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Is It My Fault My Parents End Up Divorced?

Updated: May 31

Children often internalise their parents' issues and blame themselves for their parents' disputes and illness. When their parents argue, the children may think it is because they didn't behave well, especially when they hear their name mentioned in the argument. Many children also struggle with guilt and self-blame when their parents divorce. The children are baffled by questions of why their parents divorced and blamed themselves for not behaving well enough or not worthy enough for their parents to stay together. The children often misinterpreted that if they had better behaved, performed better in school, or didn't fight with their siblings, they could have prevented their parents from separating. Children who believe that they are the cause of their parent's divorce often grow up feeling insecure, struggling with the constant fear of fearful of being abandoned, leading to anxiety and depression.


Parents play an essential role in elevating their children's self-blame. Parents need to deliver consistent messages of reassurance. It is helpful for parents to listen to their children's concerns and assure their children of continued co-parenting and communication. Keeping communication open between parents and children helps alleviate the child's fears and encourages them to share their concerns. Parents in conflict must not use their children as messengers between the parents as it will just send the children into a state of confusion and guilt.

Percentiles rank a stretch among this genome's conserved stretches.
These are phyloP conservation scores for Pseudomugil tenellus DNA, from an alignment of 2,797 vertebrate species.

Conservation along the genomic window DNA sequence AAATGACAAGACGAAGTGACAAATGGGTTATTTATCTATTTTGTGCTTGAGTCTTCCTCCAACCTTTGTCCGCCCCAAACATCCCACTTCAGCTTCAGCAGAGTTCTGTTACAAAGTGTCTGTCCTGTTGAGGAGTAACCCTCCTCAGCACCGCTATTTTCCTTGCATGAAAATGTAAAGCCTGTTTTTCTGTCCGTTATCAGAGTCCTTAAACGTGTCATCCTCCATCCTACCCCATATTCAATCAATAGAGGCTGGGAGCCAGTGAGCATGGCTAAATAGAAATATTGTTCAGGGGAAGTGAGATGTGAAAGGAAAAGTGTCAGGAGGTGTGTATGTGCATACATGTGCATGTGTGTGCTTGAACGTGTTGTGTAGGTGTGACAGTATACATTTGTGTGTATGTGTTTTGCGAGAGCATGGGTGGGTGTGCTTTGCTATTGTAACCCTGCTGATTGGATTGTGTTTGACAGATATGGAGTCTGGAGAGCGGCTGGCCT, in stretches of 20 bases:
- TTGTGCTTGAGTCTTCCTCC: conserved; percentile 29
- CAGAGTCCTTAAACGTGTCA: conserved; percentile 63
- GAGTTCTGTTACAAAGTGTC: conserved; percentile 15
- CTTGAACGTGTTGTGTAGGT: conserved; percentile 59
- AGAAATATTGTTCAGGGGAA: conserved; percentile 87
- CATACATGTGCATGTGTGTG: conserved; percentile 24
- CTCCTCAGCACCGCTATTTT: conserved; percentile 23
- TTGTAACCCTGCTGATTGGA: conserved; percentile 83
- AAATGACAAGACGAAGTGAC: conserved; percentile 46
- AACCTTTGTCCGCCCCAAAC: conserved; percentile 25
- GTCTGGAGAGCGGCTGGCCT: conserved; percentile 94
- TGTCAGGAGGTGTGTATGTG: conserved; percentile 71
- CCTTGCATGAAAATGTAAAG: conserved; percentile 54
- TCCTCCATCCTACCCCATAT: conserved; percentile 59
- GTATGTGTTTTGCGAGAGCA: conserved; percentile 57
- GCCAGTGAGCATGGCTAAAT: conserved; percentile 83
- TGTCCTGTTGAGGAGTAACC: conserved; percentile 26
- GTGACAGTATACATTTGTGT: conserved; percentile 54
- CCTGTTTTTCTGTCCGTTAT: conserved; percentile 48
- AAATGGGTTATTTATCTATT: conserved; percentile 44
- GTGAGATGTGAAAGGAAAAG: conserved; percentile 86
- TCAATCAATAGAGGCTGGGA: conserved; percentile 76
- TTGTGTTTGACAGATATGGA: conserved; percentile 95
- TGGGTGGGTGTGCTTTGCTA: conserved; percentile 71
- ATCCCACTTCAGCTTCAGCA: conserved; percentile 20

Another helpful avenue for the children to process their parent's divorce is psychotherapy. There are many therapeutic approaches, such as play therapy and expressive art therapy, which provide a safe environment for children to process their emotions and beliefs and recognise that they are not responsible for their parent's divorce. Therapy for the children of divorce may include learning healthy coping strategies to cope with the loss.


Therapy may also be beneficial for divorced parents to process their issues separately and learn to navigate co-parenting dynamics. Understanding the impact of their behaviour on their children's emotional well-being is critical. Research shows that children who feel supported and encouraged by both parents during and after a divorce cope better and feel more secure. Parents should avoid arguing and passing comments and unkind remarks about the other parent to their children, which can worsen the children's internal conflict and self-blame. 


Restoring Peace is a private mental health centre that provides counselling and psychotherapy services for individuals and couples with anxiety, depression, trauma, grief, and various mental health challenges. For more information, please visit www.restoringpeace.com.sg or WhatsApp at +65 8889 1848. For periodic updates, we invite you to join our Telegram group, https://t.me/restoringpeace


Keywords: blame, children, parents, divorce, magical thinking, therapy, separation, parenting


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